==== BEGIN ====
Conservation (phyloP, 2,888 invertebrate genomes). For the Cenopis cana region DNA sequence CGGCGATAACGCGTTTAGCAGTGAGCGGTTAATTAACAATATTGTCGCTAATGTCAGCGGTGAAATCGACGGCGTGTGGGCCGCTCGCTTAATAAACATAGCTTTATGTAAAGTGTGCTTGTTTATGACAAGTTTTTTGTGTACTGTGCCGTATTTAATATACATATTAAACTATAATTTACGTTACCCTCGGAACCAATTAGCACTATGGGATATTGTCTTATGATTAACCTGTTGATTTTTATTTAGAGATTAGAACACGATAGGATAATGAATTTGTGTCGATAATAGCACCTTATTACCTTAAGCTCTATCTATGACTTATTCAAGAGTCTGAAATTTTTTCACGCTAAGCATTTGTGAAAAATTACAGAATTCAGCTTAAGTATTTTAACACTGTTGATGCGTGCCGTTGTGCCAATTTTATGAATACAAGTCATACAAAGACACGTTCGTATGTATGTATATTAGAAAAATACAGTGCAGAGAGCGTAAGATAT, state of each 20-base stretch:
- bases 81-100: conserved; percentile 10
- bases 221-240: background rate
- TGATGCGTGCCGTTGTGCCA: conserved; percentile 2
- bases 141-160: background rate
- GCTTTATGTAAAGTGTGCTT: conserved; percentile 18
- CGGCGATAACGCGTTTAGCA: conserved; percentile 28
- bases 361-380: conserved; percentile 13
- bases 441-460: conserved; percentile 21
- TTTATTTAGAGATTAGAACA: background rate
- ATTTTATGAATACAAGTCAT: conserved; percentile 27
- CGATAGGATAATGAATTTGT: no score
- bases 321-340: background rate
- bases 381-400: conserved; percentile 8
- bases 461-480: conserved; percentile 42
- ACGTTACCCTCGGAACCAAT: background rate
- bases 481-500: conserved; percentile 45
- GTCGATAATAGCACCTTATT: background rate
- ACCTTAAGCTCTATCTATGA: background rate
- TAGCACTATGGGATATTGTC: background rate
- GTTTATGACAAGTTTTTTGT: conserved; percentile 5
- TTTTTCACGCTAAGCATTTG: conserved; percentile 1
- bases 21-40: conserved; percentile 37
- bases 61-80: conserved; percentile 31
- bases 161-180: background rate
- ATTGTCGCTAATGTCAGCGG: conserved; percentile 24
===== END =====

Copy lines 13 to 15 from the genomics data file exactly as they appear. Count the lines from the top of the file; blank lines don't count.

- bases 321-340: background rate
- bases 381-400: conserved; percentile 8
- bases 461-480: conserved; percentile 42